The summary of the fifth Intergovernmental Panel on Climate Change (IPCC) report has been released, and it confirms that climate change is real, dangerous, and caused by us. More than 97% of science papers that take a position on climate change support this conclusion.This unprecedented level of scientific certainty has not stopped legions of pundits from rejecting evidence, questioning scientists' motives and qualifications, and proposing ever-sillier ideas that scientists themselves are part of a vast international green conspiracy. If only that were true.
There are academic pharmaceutical researchers still publishing independent, peer-reviewed articles, just as there are still farmers who have small farms with the kinds of smiling animals one sees in children's books. But more and more pharmaceutical research is done factory farm-style, with organized precision and efficiency, all paid for by drug companies. Welcome to new science.
Here is a link to Harvard University Psychology Professor Steven Pinker's now "infamous" essay in the New Republic titled "Science Is Not Your Enemy." "Geeze, who in their right mind would think that science is their enemy?" Memo to self, "Write an essay some day called "The Christian faith is not your enemy."
Why do some people believe in phenomena rejected by science, like chemtrails, but deny real problems demonstrated by massive amounts of scientific evidence, like climate change. Why do so many people accept a theory for which there is no scientific evidence while rejecting a serious and potentially catastrophic phenomenon that can be easily observed and for which overwhelming evidence has been building for decades? The problem is that science denial is, in the case of chemtrails, a wacky distraction and, in the case of climate change denial, a barrier to addressing an urgent, critical problem.
Marc-André Gagnon, assistant professor at Carleton University, argues in a recent article that more than 80 per cent of new drugs entering the market are merely carbon copies of existing drugs -- commonly called "me-too" or "follow-on" drugs -- without any real therapeutic advance. Such criticisms, however, reveal a complete ignorance of the nature of the innovation process in the pharmaceutical industry.
The federal government recently announced a reorganization of the National Research Council to make it more "business-led" and industry-focused. Since then, many politicians have encouraged support for science that serves market interests. I believe we should support science because curiosity and the ability to ask and answer questions are part of what makes our species unique.
Despite breakthroughs in Franken-foods and robotic technology, science hierarchies employ the same age-old formula against women where a bumpin' body takes centre-stage over a beautiful mind. Have Einstein's IQ? Cool. But don't you dare look like him; and if you're heading down the family way, smack on the cocoa butter, prance like a photo shopped yummy mummy --two days after birth, because that is the rule -- and whip up that killer tuna casserole. Pronto.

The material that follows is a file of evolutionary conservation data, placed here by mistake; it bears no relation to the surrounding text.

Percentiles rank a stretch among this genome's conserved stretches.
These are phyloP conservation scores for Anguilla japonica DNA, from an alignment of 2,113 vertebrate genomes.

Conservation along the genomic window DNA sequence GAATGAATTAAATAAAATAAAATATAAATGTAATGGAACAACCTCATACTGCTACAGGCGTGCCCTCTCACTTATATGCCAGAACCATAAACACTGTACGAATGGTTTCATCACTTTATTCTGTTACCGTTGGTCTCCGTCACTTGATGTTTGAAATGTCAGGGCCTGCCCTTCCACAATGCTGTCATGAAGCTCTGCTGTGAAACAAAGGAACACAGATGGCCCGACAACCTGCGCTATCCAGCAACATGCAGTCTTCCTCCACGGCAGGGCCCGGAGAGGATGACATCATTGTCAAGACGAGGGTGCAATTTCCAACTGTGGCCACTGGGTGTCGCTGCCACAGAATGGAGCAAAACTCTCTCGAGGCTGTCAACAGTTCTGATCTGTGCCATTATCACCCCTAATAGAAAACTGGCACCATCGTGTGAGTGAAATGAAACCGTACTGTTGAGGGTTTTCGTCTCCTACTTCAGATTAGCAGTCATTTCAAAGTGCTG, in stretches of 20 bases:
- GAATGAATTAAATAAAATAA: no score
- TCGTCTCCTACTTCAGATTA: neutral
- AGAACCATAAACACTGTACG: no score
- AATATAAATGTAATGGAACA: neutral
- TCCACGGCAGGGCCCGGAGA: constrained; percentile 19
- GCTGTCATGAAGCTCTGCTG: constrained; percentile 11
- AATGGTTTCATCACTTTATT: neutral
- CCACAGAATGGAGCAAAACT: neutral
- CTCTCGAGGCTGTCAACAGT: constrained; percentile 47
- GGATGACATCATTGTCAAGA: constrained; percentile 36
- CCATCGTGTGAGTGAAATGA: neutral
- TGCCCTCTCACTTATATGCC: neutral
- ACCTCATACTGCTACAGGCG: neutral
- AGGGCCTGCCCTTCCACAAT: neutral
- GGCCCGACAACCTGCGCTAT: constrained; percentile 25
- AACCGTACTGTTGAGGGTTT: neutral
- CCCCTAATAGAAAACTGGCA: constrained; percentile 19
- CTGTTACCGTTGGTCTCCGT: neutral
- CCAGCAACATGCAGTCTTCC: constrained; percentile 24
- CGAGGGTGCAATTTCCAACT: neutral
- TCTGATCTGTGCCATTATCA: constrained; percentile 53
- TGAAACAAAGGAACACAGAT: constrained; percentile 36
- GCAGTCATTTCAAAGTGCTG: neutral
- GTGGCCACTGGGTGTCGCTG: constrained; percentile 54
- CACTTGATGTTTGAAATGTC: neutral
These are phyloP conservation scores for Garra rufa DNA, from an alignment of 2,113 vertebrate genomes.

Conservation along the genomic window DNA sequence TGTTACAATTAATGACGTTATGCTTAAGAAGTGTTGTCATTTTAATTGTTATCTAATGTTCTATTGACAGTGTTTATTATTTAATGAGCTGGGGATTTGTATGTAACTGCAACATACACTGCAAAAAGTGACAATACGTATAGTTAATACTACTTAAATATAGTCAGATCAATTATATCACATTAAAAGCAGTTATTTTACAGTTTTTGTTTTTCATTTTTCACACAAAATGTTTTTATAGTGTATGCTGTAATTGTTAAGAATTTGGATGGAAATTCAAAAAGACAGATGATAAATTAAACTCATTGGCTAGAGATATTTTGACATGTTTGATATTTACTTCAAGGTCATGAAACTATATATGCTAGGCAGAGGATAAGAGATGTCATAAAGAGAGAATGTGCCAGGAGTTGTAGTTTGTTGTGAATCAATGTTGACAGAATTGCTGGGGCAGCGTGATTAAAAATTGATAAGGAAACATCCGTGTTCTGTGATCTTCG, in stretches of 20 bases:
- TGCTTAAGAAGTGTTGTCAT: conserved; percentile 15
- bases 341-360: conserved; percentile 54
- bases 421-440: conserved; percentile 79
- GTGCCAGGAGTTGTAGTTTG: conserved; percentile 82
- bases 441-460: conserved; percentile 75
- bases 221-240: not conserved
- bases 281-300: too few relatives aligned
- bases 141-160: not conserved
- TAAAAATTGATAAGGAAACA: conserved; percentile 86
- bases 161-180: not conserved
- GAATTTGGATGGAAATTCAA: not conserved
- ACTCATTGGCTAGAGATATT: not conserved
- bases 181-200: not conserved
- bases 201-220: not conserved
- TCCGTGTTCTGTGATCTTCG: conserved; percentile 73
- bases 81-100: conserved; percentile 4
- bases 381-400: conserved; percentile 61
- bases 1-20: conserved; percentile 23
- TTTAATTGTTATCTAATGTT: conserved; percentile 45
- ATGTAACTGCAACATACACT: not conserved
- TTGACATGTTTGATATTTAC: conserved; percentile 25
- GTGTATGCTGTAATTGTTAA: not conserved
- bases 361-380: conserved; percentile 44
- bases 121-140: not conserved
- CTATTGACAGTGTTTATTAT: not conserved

Canada's ability to gain a competitive advantage in the global economy increasingly depends on industry's R&D intensity and the success in translating basic science and knowledge into commercial products. With this change, the National Research Council of Canada is returning to these historic roots by renewing its focus on industrial research, new growth and business development.
On Prime Minister Diefenbaker's Black Friday, it was announced that 14,000 jobs would vanish. The most sophisticated aircraft in the world, the Avro Arrow, would be dismantled and the pride of an entire country was slain along with it. I believe Canada has what it takes to produce another Avro Arrow.
Science, Technology, Engineering, and Mathematics (STEM) is an important factor to our society. Girls' accomplishments in STEM are created by the quality of female leaders around them. Once young girls see themselves as successful as the leaders before them they will believe in the potential for academic growth therefore a positive outcome will result out of it.
While the safety and efficacy of vaccines for childhood infectious diseases is very well established, doubt continues to be sown among well-meaning parents. We need to demand that our government stop speaking out of one side of its mouth about the importance of the modern, science-based immunization schedule, while with the other side approving the sale of useless homeopathic hokum to be promoted as an ineffective alternative. If we do not, we risk a return of deadly childhood diseases like the 100-day cough of pertussis or the deadly, paralytic polio.
Decisions are being made these days with few nods to actual evidence-based thinking. This should not be a surprise to those who have paid attention of course, as the government has been consistently cutting funding to scientific research and development and shifting its focus instead to "industry based," private sector research and development. Essentially, the government is investing in outcomes instead of investing in possibilities.
An article published in Scientific American this week demystified a commonly held colloquialism -- Rachel and Ross knew it, Monica and Chandler certainly knew it: men and women can't be "just Friends." Nomenclature aside, men carry certain chromosomal differences from women. It's why our balls drop and our voices get deeper. It's not why we get to be douchebags and blame Darwin for our douchebaggery.